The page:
Marine Conservation Biology (Palau)

A Long, AMAZING day!
by -- January 17th, 2013

Today we visited the stone monoliths of Ngarchelong, overlooking some of the state’s rich reefs and fishing grounds. Then, we toured the taro fields of the hamlet of Ollei. The success of these fields is highly dependent on management of the fresh water resources that begin at the ridge line and eventually flow to the ocean. The women manage all land and freshwater resources and ensure a supply of clean water for the taro fields which are vital to the sustenance of the village.

    After returning to Koror, we visited with the Council of Chiefs, which consists of the highest chief from each state. This was a tremendous honor for us as students. The chiefs answered many of our questions and invited us to continue partnering with the traditional leaders to help with conservation efforts. The question I posed to the chiefs was whether they welcome tourism in their states. They overwhelmingly responded positively to tourism and development as long as it is controlled and benefits Palauans. Many of the chiefs have business interests in dive shops, restaurants, construction companies, and stores that directly benefit from tourism and development. Instead of seeing this as a conflict of interests, I got the sense that this is helping to control the rate of development to coincide with traditional beliefs. NgiraKebou Roman Bedor, the High Chief of Ngchesar State described the environment as the Nest of Life and very eloquently spoke of Palauans’ relationship with the land and sea as unable to exist without each other.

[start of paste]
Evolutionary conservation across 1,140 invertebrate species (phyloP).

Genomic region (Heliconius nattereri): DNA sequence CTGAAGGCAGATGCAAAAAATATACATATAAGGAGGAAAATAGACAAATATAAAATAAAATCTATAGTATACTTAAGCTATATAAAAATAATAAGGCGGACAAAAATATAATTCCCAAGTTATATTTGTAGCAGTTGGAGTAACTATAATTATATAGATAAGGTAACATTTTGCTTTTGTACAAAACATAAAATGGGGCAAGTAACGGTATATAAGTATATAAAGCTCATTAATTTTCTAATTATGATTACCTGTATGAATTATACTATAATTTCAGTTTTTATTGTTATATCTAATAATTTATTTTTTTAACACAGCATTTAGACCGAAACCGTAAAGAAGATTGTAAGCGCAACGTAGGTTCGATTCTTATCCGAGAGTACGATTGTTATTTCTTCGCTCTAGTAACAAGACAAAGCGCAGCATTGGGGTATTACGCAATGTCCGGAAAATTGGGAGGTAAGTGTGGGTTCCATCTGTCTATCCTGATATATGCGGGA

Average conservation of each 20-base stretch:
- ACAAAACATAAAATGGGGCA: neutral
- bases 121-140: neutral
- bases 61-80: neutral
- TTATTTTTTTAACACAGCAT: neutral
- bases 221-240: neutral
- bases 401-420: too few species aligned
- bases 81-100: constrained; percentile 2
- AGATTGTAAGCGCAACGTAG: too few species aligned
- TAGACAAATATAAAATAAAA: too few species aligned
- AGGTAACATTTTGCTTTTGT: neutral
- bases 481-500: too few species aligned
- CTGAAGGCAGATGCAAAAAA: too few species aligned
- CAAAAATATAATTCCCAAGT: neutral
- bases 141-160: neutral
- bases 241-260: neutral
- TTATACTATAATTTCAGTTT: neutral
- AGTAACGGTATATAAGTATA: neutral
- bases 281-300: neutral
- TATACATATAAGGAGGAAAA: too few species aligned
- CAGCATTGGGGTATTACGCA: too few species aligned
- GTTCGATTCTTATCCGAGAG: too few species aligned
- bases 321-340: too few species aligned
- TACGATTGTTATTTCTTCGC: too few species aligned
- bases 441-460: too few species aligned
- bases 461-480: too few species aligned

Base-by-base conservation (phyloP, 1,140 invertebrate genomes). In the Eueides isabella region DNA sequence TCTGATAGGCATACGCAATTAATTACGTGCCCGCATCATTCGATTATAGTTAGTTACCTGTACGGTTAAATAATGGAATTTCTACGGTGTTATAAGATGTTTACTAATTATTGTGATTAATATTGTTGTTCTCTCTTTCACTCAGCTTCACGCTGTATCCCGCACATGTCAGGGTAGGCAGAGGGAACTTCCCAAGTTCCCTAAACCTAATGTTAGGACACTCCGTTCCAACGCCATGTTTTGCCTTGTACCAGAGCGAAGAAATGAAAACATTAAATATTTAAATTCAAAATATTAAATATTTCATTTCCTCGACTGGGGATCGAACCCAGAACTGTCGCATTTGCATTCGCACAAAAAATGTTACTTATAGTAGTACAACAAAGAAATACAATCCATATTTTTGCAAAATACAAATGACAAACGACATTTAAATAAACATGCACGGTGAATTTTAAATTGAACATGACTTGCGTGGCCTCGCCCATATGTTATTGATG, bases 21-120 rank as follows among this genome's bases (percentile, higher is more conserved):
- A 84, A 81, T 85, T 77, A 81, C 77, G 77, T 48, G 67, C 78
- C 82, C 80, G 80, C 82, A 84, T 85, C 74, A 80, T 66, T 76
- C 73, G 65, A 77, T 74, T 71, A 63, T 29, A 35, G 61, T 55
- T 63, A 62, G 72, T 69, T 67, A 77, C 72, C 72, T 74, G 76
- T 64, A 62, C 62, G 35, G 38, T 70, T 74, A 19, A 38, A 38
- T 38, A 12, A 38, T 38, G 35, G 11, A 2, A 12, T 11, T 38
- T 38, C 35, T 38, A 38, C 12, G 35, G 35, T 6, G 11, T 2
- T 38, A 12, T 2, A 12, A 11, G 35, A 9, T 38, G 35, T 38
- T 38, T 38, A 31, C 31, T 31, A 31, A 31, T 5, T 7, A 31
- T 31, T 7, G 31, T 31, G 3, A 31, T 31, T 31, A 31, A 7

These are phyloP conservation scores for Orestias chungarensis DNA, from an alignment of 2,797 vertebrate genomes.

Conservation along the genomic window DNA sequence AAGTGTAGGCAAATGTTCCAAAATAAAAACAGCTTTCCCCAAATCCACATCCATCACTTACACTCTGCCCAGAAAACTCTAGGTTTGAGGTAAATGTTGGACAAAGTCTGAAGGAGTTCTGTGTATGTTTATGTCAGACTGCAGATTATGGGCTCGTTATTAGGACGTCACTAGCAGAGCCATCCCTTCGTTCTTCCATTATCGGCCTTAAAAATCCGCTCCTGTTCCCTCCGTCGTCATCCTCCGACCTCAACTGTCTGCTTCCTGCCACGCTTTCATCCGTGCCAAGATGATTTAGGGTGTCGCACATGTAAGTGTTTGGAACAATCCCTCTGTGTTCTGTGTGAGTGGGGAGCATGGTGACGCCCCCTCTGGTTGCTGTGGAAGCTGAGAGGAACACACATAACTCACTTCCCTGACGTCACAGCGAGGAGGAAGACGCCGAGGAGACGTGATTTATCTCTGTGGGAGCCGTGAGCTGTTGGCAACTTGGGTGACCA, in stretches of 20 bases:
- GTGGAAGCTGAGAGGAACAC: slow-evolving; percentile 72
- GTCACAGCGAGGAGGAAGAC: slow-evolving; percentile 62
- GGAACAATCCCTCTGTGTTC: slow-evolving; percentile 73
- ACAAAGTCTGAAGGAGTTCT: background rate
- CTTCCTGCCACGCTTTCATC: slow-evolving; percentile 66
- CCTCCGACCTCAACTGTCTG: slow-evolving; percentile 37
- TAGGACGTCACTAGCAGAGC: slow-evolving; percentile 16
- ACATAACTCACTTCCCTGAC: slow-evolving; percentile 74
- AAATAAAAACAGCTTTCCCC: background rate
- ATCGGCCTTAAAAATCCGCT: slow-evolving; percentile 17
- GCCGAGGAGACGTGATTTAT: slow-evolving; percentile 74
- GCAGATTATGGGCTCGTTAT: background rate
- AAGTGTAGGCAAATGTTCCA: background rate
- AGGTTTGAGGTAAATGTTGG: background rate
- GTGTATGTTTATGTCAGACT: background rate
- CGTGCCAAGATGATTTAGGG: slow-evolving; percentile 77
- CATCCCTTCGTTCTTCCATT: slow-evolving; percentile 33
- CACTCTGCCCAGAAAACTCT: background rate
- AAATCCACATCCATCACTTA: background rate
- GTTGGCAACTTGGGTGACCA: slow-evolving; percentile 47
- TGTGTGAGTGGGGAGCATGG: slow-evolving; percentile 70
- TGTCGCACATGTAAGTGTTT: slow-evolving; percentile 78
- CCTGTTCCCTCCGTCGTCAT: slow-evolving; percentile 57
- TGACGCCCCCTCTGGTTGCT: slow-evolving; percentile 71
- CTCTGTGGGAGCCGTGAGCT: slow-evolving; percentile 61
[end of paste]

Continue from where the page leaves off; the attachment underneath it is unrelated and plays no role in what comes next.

We then met with Tiare Holm from Ngardmau State and other stakeholders to discuss the state’s 2011 sea cucumber harvest and its social, economic, and environmental impacts. Sea cucumbers are a Palauan resource with incredible financial potential, and are at risk from foreign investors coming in and depriving Palau of the economic benefits of the resource by providing state managers with asymmetric information about the costs and benefits of harvest.
    Finally, NgiraKebou Roman Bedor treated us to a spectacular meal of locally caught blue fin tuna, yellowfin tuna, and sashimi at his home. Here, we discussed the political struggle within Palau regarding the terms of the Compact of Free Association with the United States. Roman Bedor was an instrumental politician and lawyer during the negotiations and shared his insights and views of the outcome. We also discussed environmental conservation and the relationship between traditional and representative governments in finding solutions to conservation issues. Today was a long day packed with amazing experiences, tremendous lessons, and the honor of being the personal guests of the High Chiefs.

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